You'd never be pulling more than 44A, so the 50A breaker would probably be fine. It's a moot point though, as it's much cheaper and easier to just run a new 20A circuit.
 

patrick40363

Active Member
Mar 25, 2014
1,167
568
Cali
I'm looking for your experience/advice/anecdotes regarding sharing a single charger between two vehicles.

I currently have a 2012 Chevrolet Volt that works well and that I plan to keep for a few more years. I will be adding a Model 3 in the next 6 months or so (depending on the COVID situation, battery day announcements and general ordering delays). However, with winter coming, my window to make electrical changes relatively easily in my uninsulated garage is closing quickly, so I'm considering what my charging setup might need to be for spring.

I currently have a NEMA 14-50 outlet and a 32A J1772 charger that I use for the Volt. The Volt can only draw 14.5A, but I put in the 32A one knowing that whatever replaces it would likely be able to use 32A. What I hadn't considered is the possibility of adding a new EV and keeping the Volt, but that's likely how things will play out for a number of reasons.

I was wondering if anyone here shares a charger between two cars. The Volt, being a PHEV with a small battery, pretty much needs to be plugged in 3 to 4 hours each evening/night. The Tesla could likely go 3-4 days between charges, but that still means that once or twice a week, the Volt would need 3-4 hours and the Tesla about 8 hours. We have time-of-use pricing here, and electricity is half price between 7PM and 7AM weekdays (and all day long on weekends), so I try to charge in those cheap time windows.

It seems like that would mean having to go out before bed a few times per week to switch the charger from the Volt to the Tesla. Not bad in summer, but not fun at all in winter at -15C with snow on the ground. I also lose the benefit of pre-heating the cabin from AC power for whichever car isn't plugged in in the morning.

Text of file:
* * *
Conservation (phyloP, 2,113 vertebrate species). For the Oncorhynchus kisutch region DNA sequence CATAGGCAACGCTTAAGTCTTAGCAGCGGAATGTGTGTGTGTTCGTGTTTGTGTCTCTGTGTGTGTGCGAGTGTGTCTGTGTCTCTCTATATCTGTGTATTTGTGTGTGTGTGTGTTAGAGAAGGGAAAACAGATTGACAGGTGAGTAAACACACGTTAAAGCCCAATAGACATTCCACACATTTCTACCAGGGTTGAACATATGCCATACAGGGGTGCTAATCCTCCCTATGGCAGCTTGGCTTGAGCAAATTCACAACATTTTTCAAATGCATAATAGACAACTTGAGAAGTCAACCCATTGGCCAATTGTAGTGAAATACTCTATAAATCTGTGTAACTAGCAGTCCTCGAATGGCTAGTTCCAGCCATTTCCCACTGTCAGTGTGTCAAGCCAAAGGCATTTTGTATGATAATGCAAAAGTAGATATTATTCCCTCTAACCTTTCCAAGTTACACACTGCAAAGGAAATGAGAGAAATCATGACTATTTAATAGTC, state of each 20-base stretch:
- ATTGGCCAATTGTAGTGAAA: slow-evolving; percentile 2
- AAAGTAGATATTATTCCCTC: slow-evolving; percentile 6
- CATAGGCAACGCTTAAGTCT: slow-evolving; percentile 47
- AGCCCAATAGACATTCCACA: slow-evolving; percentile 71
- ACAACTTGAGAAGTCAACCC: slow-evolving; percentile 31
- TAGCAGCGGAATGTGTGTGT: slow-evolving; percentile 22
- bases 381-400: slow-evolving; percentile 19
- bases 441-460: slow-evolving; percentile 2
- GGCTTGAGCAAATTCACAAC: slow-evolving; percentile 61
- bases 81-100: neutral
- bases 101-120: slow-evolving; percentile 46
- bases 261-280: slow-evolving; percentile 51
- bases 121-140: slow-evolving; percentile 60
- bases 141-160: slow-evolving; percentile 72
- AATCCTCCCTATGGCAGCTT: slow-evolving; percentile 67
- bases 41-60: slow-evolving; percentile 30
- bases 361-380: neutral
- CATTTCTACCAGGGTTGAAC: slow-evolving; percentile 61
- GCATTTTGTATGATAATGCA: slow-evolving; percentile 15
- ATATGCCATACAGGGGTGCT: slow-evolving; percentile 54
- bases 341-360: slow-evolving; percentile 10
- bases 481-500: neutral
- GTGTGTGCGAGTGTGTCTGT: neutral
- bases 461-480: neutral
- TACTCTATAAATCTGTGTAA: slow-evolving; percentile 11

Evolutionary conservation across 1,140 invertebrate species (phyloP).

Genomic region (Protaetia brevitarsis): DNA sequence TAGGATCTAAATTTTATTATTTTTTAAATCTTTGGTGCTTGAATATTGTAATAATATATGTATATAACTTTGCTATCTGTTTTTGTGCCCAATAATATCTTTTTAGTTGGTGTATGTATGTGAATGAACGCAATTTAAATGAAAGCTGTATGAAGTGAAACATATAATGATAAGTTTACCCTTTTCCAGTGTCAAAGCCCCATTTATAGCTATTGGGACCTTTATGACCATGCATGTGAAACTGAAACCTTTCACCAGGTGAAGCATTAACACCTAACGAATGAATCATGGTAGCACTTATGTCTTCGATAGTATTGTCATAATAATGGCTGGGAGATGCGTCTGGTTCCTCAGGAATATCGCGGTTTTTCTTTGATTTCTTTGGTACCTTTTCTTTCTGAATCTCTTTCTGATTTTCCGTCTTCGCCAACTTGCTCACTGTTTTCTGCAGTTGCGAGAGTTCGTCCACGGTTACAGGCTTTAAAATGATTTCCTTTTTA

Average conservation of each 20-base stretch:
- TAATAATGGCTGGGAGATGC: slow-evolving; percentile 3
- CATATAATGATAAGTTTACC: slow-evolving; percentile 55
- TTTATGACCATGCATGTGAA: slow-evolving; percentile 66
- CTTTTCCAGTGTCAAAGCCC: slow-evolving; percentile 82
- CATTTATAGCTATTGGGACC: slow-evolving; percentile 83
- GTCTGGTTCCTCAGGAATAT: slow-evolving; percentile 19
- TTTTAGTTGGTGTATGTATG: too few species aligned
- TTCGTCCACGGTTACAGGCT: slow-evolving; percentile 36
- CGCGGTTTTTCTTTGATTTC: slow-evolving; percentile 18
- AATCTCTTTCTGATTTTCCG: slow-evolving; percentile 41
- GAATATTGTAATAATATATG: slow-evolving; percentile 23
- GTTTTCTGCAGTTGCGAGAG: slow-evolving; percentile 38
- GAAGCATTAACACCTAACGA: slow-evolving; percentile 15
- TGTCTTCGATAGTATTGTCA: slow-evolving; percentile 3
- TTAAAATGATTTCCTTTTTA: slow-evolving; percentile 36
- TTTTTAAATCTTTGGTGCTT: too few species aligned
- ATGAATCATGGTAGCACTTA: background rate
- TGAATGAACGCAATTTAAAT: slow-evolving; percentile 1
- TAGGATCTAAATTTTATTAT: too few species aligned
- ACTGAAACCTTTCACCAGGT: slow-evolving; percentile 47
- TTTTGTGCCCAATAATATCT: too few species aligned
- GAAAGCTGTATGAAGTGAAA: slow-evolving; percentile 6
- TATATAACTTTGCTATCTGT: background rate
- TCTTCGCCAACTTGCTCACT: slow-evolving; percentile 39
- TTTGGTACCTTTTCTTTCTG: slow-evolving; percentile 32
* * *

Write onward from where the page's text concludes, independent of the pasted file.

I'm considering adding a 20A 240V circuit with a NEMA 6-20 outlet to add a second 16A J1772 charger for the Volt (My electrical service can't handle two 32A circuits for charging). There's a good chance the Volt will get replaced by another PHEV when it dies, so it will still be useful. Is it worth the trouble, or should I just share the charger I already have?
I had a 2012 Volt and installed a 40amp unit. I had it installed in between the 2 cars in the garage. I now have a model S and 3 and share the unit for both cars. 25 ft cord so no issues.
 

Bet TSLA

Active Member
Dec 8, 2014
2,845
10,499
Cupertino, CA
Charging two Teslas off of one NEMA 14-50 has been working fine for me for a few years. But I don't need to charge either every day, and I don't need to think about cabin heating in the morning. If I were you I'd put in one of the power sharing stations that Arnold mentions. If I were trying to minimize expenditures, I'd try using what I have for a while and seeing how it works for me. Might be fine despite your reservations.
 

heems

Member
Jan 10, 2011
313
267
San Diego
We have a single Tesla wall charger on a 60A circuit. We just switch parking locations between the 2 cars (whoever gets to <30% first which tends to be the SR+). I suppose it's an "inconvenience" to have to switch park locations (move one car out, park the other in, and then put the first car in place of the other) but it happens maybe once a week or twice at most. Didn't think that was worth the money to pull in a second circuit. That's just me though - luxury is a subjective thing.
 

TheRFMan

Member
Dec 15, 2019
543
390
Ottawa, Canada
The convenience of being able to just leave things plugged in I think will be worth it, even if one of the vehicles has to use a much lower power connection. So I would say the Volt could even go on an available 120V wall outlet, which should generally take care of it fine with as small as its battery is.

That's a good point. We charged the Volt on 120V for a few years before we had the 14-50 outlet, and it worked fairly well. Unless we were out quite late on a cold winter night, we could usually get a full charge by the morning. I may end up doing that initially and saving myself some trouble. I takes about the same time to charge the Volt on [email protected] than it does to charge a LR M3 at [email protected]